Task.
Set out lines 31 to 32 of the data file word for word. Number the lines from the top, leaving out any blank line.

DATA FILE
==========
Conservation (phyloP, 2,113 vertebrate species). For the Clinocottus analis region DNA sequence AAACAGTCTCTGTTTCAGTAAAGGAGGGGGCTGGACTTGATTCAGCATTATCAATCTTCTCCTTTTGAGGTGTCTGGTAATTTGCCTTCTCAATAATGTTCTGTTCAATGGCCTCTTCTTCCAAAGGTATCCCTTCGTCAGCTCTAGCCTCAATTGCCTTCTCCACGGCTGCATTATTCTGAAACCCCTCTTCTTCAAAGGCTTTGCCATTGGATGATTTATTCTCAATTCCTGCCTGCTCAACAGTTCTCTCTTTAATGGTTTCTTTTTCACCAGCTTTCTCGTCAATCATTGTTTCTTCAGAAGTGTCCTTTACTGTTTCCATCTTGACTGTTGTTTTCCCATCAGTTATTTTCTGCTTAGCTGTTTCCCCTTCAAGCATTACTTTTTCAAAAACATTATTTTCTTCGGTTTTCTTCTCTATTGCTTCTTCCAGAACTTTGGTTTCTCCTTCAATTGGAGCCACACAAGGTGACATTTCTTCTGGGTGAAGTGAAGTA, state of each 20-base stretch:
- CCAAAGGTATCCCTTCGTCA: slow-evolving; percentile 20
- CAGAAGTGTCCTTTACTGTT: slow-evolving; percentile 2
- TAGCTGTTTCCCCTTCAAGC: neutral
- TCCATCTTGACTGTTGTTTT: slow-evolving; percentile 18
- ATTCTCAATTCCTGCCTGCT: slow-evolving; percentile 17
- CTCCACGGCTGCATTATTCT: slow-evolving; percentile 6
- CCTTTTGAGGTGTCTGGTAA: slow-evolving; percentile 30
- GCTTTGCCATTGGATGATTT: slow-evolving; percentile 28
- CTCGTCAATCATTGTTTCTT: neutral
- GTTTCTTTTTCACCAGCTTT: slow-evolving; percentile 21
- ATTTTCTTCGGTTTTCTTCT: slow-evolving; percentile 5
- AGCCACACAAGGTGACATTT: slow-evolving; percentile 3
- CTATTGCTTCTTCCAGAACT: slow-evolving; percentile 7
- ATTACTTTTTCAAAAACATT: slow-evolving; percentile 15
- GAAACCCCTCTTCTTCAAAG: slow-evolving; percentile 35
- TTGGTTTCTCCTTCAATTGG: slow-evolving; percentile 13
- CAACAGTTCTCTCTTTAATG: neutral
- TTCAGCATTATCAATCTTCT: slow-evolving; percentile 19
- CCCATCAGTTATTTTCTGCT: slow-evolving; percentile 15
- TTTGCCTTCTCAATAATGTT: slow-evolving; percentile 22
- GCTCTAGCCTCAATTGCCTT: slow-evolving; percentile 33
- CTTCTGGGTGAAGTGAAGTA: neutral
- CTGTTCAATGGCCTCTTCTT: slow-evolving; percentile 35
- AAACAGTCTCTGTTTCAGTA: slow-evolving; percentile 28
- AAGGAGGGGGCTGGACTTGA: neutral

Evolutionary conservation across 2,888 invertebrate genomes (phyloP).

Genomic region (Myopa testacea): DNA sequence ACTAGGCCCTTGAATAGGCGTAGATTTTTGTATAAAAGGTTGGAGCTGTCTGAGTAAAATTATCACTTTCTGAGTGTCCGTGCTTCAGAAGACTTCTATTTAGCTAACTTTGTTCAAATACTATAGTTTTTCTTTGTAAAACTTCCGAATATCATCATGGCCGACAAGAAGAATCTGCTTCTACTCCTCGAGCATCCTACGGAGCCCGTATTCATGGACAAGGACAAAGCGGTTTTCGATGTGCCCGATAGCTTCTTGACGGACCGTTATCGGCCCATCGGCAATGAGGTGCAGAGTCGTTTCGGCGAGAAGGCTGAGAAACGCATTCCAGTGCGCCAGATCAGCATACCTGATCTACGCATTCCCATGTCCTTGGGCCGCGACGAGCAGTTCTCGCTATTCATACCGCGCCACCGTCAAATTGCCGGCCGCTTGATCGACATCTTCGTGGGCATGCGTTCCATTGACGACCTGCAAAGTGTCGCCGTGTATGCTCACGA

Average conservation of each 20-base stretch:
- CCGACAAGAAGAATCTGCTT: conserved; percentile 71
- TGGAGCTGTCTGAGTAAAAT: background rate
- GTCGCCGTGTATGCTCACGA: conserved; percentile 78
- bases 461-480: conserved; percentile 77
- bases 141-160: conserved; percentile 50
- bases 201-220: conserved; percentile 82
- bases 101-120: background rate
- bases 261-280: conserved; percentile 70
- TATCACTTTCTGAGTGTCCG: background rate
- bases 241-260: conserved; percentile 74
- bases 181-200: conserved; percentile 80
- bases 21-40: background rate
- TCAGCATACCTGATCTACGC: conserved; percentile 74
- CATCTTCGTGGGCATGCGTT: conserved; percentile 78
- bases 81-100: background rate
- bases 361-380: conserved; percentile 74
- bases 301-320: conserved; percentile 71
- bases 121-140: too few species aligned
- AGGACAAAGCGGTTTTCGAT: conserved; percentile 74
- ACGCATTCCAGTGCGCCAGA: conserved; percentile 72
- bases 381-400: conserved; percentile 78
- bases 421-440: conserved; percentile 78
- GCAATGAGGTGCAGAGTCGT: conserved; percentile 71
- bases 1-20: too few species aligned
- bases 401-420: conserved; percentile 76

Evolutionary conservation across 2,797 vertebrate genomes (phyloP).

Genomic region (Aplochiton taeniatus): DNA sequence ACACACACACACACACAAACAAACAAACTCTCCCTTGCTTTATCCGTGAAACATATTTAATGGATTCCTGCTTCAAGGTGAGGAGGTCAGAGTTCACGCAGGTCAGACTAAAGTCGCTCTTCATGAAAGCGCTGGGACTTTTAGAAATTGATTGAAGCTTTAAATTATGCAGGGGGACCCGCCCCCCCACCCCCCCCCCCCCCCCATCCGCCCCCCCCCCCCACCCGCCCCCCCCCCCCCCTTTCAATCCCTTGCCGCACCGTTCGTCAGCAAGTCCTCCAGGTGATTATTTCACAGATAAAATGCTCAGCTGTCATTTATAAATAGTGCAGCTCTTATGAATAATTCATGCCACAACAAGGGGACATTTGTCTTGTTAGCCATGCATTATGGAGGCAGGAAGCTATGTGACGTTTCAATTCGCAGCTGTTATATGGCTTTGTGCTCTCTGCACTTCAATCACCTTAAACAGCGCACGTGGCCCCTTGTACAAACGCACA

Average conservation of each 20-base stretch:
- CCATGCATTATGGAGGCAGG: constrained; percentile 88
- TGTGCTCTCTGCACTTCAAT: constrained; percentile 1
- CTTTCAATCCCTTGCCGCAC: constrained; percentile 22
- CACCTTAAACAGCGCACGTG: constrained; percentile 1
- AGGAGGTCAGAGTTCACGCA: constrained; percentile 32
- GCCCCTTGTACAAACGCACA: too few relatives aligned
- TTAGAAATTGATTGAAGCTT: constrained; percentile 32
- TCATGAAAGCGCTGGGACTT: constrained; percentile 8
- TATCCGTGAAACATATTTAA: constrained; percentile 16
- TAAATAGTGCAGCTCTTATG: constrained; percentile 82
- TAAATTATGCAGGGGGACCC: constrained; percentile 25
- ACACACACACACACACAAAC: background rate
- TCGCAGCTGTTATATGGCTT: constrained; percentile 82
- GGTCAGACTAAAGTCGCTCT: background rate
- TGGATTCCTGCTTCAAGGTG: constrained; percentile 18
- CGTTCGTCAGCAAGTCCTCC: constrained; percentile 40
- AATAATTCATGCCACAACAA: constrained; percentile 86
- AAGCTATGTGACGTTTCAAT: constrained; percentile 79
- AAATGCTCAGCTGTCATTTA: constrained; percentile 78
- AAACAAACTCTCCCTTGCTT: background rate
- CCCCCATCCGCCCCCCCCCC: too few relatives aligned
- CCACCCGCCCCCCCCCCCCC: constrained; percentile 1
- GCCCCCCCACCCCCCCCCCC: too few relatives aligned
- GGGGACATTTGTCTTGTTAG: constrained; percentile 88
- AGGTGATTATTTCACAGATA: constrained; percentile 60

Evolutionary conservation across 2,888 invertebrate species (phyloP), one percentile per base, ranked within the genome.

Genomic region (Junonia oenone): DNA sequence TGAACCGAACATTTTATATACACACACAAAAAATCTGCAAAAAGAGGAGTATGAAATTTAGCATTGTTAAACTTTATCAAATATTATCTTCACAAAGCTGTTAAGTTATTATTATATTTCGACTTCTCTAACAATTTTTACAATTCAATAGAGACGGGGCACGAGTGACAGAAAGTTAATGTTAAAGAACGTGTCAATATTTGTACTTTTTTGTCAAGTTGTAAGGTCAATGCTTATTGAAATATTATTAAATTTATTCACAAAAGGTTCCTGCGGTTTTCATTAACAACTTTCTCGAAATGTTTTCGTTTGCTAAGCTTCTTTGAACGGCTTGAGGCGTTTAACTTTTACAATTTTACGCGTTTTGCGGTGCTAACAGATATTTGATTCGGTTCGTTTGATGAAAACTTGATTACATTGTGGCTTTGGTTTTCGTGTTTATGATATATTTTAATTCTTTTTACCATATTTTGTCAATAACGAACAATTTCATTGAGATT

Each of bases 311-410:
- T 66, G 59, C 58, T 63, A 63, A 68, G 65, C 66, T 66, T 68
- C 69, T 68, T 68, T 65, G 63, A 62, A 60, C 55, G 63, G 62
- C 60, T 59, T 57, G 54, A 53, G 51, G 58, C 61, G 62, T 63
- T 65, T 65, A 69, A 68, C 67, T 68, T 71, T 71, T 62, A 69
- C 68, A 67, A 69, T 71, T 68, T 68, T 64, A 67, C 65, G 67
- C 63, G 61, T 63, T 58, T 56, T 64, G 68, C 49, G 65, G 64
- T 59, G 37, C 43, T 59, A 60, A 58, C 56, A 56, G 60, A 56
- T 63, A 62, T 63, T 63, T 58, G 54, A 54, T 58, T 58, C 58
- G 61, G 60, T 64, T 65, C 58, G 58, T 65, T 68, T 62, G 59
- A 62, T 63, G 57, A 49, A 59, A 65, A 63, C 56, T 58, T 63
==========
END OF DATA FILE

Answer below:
- TGGAGCTGTCTGAGTAAAAT: background rate
- GTCGCCGTGTATGCTCACGA: conserved; percentile 78